In a country where millions of kites are churned out every year to live out their brief, ephemeral lives doing battle in the skies before being reduced to a scrap of tissue paper and two thin strips of bamboo, the kitemakers themselves are almost always totally anonymous. Babu Khan was the exception. A kite made by Babu was a treasure, for Babu Khan was a kitemaster – one of the finest kitemakers in India.
I was introduced to Babu Bhai, as he was affectionately called by everyone, by my childhood friend Masrur Ali Sayed. Mas and I grew up together in Jaipur and often spent Makar Sankranti flying from the same rooftop, competing amongst ourselves to see who could cut down more kites. Masrur always won.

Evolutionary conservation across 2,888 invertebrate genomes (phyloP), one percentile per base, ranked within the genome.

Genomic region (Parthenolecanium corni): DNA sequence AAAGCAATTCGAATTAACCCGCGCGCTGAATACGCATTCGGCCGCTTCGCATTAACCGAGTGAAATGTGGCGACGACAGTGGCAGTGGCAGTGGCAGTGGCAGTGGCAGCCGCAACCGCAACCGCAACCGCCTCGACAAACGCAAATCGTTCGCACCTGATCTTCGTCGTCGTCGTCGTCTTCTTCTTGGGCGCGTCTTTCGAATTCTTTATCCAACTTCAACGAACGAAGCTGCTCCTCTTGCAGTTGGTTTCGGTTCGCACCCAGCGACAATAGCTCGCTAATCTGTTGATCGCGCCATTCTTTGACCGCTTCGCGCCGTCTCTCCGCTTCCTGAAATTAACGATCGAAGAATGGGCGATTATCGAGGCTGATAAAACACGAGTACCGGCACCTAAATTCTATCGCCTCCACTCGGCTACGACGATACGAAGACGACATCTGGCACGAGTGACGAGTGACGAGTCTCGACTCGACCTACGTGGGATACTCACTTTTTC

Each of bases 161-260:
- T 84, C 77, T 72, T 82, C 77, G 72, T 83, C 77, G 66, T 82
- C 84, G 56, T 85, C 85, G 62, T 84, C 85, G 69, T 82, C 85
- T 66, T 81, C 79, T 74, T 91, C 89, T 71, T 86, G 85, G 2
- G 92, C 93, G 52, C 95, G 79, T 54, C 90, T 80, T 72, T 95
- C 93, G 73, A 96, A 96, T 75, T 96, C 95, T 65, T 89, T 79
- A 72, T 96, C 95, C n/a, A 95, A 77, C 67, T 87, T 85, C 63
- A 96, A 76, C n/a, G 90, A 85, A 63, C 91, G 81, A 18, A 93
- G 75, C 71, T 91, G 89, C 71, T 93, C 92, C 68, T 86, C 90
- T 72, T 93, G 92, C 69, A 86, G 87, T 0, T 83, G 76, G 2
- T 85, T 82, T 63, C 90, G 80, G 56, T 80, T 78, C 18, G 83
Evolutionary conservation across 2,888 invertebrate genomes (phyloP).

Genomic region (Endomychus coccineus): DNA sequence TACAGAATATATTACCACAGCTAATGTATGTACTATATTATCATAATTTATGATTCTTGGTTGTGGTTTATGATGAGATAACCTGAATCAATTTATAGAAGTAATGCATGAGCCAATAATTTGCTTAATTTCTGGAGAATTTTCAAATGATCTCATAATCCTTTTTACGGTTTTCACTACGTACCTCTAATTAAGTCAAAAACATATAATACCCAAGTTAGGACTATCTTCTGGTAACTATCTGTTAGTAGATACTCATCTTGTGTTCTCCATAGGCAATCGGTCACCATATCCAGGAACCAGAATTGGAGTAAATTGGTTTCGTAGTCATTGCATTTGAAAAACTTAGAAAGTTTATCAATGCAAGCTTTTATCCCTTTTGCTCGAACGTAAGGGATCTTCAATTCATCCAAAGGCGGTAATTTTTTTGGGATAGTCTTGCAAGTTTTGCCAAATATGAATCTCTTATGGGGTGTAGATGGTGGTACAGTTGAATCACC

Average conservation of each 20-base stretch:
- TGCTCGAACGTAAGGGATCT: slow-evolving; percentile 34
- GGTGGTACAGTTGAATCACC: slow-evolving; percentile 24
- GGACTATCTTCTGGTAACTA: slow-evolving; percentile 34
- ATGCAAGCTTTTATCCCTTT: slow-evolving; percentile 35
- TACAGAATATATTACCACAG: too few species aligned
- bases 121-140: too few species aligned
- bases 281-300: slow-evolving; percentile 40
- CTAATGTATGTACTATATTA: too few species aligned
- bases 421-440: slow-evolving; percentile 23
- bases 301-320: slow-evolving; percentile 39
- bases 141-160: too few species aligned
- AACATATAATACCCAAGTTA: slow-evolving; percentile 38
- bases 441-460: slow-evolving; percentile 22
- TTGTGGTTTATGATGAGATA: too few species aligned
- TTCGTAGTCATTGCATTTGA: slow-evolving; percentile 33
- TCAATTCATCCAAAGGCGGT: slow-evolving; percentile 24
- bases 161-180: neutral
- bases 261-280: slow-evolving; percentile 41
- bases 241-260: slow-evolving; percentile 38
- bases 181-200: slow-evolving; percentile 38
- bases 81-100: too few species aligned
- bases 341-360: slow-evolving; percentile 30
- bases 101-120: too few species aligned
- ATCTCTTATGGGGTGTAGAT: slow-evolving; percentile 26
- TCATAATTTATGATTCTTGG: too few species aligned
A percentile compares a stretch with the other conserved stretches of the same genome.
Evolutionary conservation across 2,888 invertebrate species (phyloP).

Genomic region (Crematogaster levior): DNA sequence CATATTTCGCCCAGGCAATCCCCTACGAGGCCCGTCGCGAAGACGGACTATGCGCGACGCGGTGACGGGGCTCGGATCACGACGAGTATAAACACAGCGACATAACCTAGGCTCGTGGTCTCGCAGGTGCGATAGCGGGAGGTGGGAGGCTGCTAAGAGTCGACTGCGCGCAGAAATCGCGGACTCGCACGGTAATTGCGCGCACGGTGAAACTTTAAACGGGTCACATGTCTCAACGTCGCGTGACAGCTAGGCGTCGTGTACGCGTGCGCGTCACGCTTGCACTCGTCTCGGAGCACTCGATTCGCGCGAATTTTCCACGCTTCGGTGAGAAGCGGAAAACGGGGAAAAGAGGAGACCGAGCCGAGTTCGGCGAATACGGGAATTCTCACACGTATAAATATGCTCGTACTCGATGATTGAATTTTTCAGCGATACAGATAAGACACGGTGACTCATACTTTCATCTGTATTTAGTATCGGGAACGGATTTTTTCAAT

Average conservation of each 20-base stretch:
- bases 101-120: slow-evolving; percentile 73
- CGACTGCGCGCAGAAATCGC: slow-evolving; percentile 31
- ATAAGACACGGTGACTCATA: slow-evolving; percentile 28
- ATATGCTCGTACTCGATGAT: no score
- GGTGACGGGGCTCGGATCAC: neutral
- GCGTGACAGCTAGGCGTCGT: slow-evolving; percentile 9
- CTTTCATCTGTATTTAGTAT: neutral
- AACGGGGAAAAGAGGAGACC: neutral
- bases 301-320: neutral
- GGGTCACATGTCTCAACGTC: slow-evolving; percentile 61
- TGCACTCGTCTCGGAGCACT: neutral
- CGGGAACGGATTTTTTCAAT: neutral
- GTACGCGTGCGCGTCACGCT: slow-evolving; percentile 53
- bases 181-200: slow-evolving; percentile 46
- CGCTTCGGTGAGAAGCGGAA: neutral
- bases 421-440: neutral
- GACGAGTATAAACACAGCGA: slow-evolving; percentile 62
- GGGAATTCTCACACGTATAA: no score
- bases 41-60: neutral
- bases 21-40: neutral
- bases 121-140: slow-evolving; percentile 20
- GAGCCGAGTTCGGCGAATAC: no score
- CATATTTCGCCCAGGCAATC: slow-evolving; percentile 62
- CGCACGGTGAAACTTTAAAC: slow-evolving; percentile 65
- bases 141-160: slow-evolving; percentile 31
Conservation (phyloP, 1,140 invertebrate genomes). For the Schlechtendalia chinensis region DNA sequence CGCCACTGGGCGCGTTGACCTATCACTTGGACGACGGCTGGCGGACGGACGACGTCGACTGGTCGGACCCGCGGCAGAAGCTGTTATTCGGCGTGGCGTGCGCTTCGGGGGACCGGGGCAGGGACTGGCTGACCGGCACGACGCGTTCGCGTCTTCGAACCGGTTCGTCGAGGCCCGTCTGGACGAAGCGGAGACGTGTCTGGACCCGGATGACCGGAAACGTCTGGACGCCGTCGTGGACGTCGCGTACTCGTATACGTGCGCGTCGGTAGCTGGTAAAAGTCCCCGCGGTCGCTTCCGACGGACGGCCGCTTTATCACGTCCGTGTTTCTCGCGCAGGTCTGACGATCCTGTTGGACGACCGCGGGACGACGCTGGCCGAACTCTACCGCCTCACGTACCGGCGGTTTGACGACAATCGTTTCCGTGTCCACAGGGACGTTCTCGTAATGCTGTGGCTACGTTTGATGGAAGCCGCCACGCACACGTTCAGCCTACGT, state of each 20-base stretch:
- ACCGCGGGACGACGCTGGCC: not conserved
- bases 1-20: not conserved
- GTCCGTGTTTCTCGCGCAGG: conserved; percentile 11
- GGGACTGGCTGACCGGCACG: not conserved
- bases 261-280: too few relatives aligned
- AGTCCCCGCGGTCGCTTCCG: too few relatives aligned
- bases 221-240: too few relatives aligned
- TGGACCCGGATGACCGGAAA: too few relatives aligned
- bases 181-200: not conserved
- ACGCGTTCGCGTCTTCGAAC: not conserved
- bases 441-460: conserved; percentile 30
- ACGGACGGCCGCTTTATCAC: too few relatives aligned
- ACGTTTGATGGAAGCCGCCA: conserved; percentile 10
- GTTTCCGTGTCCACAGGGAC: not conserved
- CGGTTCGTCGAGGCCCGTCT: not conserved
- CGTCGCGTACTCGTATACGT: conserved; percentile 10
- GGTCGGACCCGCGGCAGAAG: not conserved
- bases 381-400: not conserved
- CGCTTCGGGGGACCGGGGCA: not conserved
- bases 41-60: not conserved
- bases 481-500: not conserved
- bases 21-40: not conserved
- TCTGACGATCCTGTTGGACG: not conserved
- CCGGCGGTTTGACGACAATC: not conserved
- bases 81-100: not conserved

Back then we were just like all the other kite-crazy kids. We bought our kites and manjha from the little kite shop down the street which was basically a cycle repair shop but, like a lot of little neighborhood shops, would also stock kites during the kite season. In choosing our kites we were more concerned with the colors and the design/pattern than where the kites originated. Sure, we checked the flex of the bow and the spine but often the kites wouldn’t fly right – some turned limp and sluggish, some kept veering to one side. We’d take them down and try our own remedies to fix them. The limp ones were strengthened by another strip of bamboo added to the spine, the ones that wouldn’t fly straight got a wad of chewing gum or a bunch of string knotted on the bow on the side opposite to which they veered, and if that didn’t work we’d just try to get them up somehow and into a tangle so that they’d be cut and become somebody else’s problem!